What is a fixed-rate car loan?
As the name suggests, a fixed-rate car loan is a type of personal loan offered with an interest rate that remains locked or ‘fixed’ for the duration of the loan. Unlike variable-rate car loans (insert internal link) offering an interest rate that fluctuates based on market changes, the interest rate on a fixed-rate car loan is set at the time of loan approval.
With a fixed-rate car loan, you can avoid the risk of sudden increases in repayments if the loan market fluctuates or the Reserve Bank raises the cash rate. This predictability can be beneficial when budgeting, as you know your repayment amount will remain constant throughout the life of the loan.
Like their variable-rate counterparts, fixed-rate car loans can be offered either as secured or unsecured car loans. Secured car loans require a ‘security’ in the form of an asset to decrease the level of perceived risk to the bank or lender should you be unable to make car loan repayments.
Unsecured car loans don't require you to use your car or any other assets as security for the loan. This means the lender can't take your car or other assets if you can't pay back the loan. As there's more risk involved for the bank or lender, interest rates on unsecured loans are typically higher.
How to compare fixed-rate car loans
It can be a difficult task knowing what to look for when comparing fixed-rate car loans with thousands of products available across a number of banks and lenders. To ensure you are getting the best possible deal consider the following factors:
1. Advertised interest rate
The higher the interest rate, the more interest you will pay over the life of your car loan, and the higher your base repayments will be. The beauty of a fixed-rate car loan is the fact that this interest rate will not change over the lifetime of the loan. This means that if the Reserve Bank were to consistently lift interest rates, pushing banks and lenders to rates to increase their offerings beyond the rate you have fixed at, your rate will not change.
2. Comparison rate
Banks and lenders are obligated to advertise the comparison rate (the interest rate plus various fees) of the fixed-rate car loan alongside the interest rate to provide customers with an overview of the true cost of the car loan.
For example a fixed-rate car loan may have an advertised interest rate of 8.99% p.a. with a comparison rate of 10.50% p.a. The comparison rate in this case is higher as it takes into account the interest rate plus associated loan fees.
3. Fees and costs
Fixed rate car will generally have establishment fees, ongoing fees, or early repayment fees given they come with the budgeting benefit of a fixed-interest rate. It's important to compare the fees and charges of products on offer before settling on an option that may be right for you.
4. Loan term
Fixed-rate car loans can vary from one to seven years, however most fixed-rate car loans will be taken out by customers at either three, five or seven years. Ultimately the length of your loan comes down to your financial position and your ability to make the same consistent repayments over a set period of time.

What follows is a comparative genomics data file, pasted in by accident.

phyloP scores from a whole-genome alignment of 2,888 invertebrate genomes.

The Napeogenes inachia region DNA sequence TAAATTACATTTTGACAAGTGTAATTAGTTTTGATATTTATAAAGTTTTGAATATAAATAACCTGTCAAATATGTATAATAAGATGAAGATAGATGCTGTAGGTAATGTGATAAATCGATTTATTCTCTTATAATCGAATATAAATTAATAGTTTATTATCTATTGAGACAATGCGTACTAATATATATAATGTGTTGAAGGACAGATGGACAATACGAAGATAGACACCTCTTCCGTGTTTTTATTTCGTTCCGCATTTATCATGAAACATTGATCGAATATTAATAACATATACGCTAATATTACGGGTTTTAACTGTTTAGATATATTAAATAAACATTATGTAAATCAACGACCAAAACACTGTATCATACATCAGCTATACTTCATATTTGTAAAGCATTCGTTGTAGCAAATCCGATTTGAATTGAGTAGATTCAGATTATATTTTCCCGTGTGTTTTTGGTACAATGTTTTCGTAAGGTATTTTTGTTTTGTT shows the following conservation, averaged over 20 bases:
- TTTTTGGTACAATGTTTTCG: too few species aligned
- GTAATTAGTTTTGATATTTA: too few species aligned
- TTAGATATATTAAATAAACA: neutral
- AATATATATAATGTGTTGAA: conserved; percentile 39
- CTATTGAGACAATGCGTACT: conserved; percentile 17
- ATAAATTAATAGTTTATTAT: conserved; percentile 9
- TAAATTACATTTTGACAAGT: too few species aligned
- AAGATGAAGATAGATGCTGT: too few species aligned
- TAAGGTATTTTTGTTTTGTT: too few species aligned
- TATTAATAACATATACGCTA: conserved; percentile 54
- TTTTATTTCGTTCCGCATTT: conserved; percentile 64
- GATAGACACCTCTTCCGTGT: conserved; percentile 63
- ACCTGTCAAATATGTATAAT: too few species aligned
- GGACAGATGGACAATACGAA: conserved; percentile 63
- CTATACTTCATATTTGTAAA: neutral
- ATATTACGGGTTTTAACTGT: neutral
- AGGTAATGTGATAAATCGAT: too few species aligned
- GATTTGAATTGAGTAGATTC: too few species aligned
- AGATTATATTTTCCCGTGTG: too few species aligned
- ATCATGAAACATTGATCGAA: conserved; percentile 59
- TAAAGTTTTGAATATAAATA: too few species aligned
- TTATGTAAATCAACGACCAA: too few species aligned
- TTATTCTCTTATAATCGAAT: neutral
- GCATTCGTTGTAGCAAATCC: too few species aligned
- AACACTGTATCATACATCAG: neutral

You may be able to pay off your loan faster with a fixed-rate car loan if your circumstances and loan structure allow for extra repayments are able to be made. If you make extra repayments on your loan, your monthly repayment will usually remain the same as the original agreement. However, by making extra payments, you will be reducing the overall term of your loan, and thus pay less interest over the life of the loan.
Benefits and drawbacks of a fixed-rate car loan
Repayment certainty: One of the primary benefits of a fixed-rate car loan is the repayment certainty it provides. You will know how much you will be required to pay each week, fortnight or month for the duration of the loan without having to worry about changes to interest rates based on internal and external factors.
Pay off your loan early: Just because it’s fixed doesn’t mean you can’t get ahead. With many products you can typically pay off your fixed-rate car loan early without incurring a high fee.
Limited flexibility: With a fixed-rate car loan, you may not always have the flexibility to make additional repayments without incurring additional fees. You might not also have additional features like a redraw facility, or the ability to refinance if interest rates in the market decrease.
Higher interest rate: What you sacrifice in flexibility that is associated with a variable-rate car loan, you make up for with a higher interest rate.
Rates may shift: If interest rates decrease during the loan term, you may miss out on the chance to take advantage of lower rates as you will be ‘fixed’ to a higher interest rate.
Fees: Fixed-rate car loans will generally charge a greater number of fees across the loan.
As with any financial product or loan, it's important to carefully review the terms and conditions as policies regarding extra repayments or early exits, fees and structure may vary across providers.